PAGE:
Kung-Fu Analyst Reggie Middleton Karate Chops the Troika's Numerical Farce in the Face!
The EU catches on that the Eurozone is facing recession while greece is still the gum on everyone's shoe. The European Commision in its latest projections forecasts a 0.3 percent contraction with Greece leading the way…but it now expects countries such as spain and italy to contract too – which is different from its last forecasts. But Greece is still the whipping boy for the northern europeans and the press in general. With Greece's parliament approving the bond swap, some people say that this won't be enough, that we need a full default. Just look at Greece's GDP numbers, its unemployment numbers, its industrial output and its household and corporate credit…its all off the charts…falling off the charts that is. So why are the projections so rosy, like those in the TROIKA's debt sustainability document that we broke down earlier this week, something that our next guest knows about all to well – he kicks the crap out of mainstream analysis for a living. He has been warning that Greece is headed towards default for two years now, and for anyone billing this latest Greek deal as a "solution," Kung–Fu analyst Reggie Middleton is here to Karate–chop the accounting shenanigans masking the real story. He's here to tell us why more than default, the word of the day on everyone's mind should be CONTAGION. Why? Well, lots of reasons, one of which his the human nature reality, as Reggie Middleton puts it, that once Greece defaults and does not get absolutely obliterated, other nations will wonder why they should suffer through extreme austerity measures while Greece defaults and gets to start over without paying back its debt. If you were Portugal, Ireland, Spain, etc. why would you ever pay back all this debt if you knew that you could default and get away with it? It's the prisoner's dilemma except in an EU straight jacket…
Meanwhile, as Europe confronts the potential of recession and the contagion of a banking flue, the prime piece of regulation being touted in the US known as "the Volcker Rule," which is supposed to stop banks from proprietary trading, or trading for their own accounts with customer money, is being fought tooth an nail by not just US banks but foreign ones too. According to critics including members of Occupy the SEC, there are many ways banks can get around the spirit of the law because of loopholes in the several-hundred-page rule proposal. Nonetheless Wall Street has been lobbying against the rule throughout the process. And some foreign governments have recently been coming out against it. In an editorial in the Financial Times, the finance ministers of Britain and Japan write, “both our governments have expressed concerns about the“Volcker Rule”. They cite “unintended consequences,” and one they name is this: “there is an exemption for trading in US government securities but not other sovereigns, so it could reduce liquidity in non-US sovereign markets, making it more difficult, costlier and riskier for countries to issue and distribute debt.”Now regarding that argument itself, Paul Volcker wrote in the Financial Times it's basically a joke, saying banks in Europe, Japan, and Canada should be able to pick up the slack.But why have these foreign governments joined US banks in the fight against the Volcker Rule now?Well take a look at these revelations from Bloomberg: “USbanks pushed regulators to widen proposed restrictions on trading and hedge-fund ownership by foreign firms, then encouraged governments around the world to complain about the rule’s reach.”Bloomberg cites several sources who say that last year banks including JP Morgan and Morgan Stanley lobbied the Fed and regulators to apply the Volcker Rule regulation more broadly to companies based outside the US. Then, they sentpapers to Washington embassies of foreign governments, meeting with officials, warning them their sovereign debt prices would suffer if these regulations were applied.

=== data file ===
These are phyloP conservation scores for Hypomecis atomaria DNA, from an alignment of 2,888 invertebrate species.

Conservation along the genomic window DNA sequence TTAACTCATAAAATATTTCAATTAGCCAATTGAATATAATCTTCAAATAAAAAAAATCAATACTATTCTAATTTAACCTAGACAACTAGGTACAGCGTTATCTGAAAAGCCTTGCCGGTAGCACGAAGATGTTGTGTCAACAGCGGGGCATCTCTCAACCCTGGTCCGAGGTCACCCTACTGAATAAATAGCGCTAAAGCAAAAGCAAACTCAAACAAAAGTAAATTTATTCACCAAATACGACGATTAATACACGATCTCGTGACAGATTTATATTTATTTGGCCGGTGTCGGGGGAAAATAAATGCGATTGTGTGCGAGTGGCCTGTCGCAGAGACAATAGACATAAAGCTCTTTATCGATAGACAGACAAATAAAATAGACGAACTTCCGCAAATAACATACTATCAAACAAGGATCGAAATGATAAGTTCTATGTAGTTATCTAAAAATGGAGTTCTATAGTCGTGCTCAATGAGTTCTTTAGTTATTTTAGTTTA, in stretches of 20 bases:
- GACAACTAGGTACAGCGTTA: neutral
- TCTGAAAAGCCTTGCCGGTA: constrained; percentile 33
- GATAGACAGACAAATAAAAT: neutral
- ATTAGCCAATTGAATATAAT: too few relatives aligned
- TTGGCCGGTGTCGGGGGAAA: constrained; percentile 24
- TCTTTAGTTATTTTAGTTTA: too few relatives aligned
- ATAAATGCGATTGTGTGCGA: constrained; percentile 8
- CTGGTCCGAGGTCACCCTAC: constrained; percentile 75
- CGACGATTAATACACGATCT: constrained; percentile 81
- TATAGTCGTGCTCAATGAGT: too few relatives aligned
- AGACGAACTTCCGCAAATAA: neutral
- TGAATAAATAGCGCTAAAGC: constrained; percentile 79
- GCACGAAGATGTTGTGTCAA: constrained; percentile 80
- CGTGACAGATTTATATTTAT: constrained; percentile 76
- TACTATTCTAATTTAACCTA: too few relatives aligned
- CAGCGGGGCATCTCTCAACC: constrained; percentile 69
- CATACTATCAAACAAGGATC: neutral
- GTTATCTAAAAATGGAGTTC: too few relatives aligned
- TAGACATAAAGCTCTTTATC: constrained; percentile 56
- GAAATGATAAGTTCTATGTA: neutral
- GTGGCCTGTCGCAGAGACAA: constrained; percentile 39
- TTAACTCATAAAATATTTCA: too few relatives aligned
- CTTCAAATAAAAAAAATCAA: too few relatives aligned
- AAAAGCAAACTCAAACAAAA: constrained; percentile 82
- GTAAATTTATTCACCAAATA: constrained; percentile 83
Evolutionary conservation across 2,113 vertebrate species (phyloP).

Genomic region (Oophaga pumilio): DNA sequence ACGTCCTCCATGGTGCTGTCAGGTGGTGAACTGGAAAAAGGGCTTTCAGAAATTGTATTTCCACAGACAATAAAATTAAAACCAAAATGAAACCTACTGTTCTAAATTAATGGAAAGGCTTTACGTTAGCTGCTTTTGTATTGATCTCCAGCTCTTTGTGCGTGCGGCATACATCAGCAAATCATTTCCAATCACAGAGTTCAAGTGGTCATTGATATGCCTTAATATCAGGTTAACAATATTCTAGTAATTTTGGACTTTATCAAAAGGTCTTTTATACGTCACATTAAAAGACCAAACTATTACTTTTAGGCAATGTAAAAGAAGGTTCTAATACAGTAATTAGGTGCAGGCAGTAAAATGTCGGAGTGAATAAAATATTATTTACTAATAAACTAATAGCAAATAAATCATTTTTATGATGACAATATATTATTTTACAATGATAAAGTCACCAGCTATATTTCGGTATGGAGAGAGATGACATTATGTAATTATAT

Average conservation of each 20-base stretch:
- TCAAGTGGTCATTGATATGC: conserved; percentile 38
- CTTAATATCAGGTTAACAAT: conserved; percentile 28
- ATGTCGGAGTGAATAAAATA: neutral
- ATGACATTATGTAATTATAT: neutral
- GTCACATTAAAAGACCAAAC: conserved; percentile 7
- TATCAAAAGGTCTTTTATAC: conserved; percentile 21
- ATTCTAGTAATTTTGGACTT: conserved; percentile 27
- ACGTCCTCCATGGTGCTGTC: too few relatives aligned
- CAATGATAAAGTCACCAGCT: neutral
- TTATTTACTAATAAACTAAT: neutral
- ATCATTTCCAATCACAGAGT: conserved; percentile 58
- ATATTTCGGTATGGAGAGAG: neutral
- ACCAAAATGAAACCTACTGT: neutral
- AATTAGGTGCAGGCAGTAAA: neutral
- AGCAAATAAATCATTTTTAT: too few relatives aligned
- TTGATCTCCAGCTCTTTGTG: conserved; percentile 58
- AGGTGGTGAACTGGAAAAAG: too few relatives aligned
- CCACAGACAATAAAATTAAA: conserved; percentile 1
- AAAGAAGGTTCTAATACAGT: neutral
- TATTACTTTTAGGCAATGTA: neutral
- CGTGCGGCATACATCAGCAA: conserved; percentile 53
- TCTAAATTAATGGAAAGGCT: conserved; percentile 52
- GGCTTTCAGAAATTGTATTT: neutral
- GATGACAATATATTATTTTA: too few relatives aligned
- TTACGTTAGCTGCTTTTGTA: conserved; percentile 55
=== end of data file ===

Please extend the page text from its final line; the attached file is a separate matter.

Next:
And lastly, we just have to cover this, because Demetri Kofinas is a big knicks fan who has been suffering during this Linsanity period as he cannot go to a single game being that he is stuck in the nation's capital, far away from the big apple. It appears now that Nike is looking towards basketball sensation Jeremy Lin as a way to "open the door" into the chinese market.
Charlie Denson, president of the Nike brand, told the Financial Times that the world’s biggest sporting goods maker by sales was already exploring ways to profit from its most unexpected celebrity in China.
“No question. We’re developing plans as we speak,” he said. “The fact he’s experiencing the kind of success he’s having now is a very, very pleasant surprise for us.” Nike, however, declined to comment on rumors that it was working on a Lin signature shoe.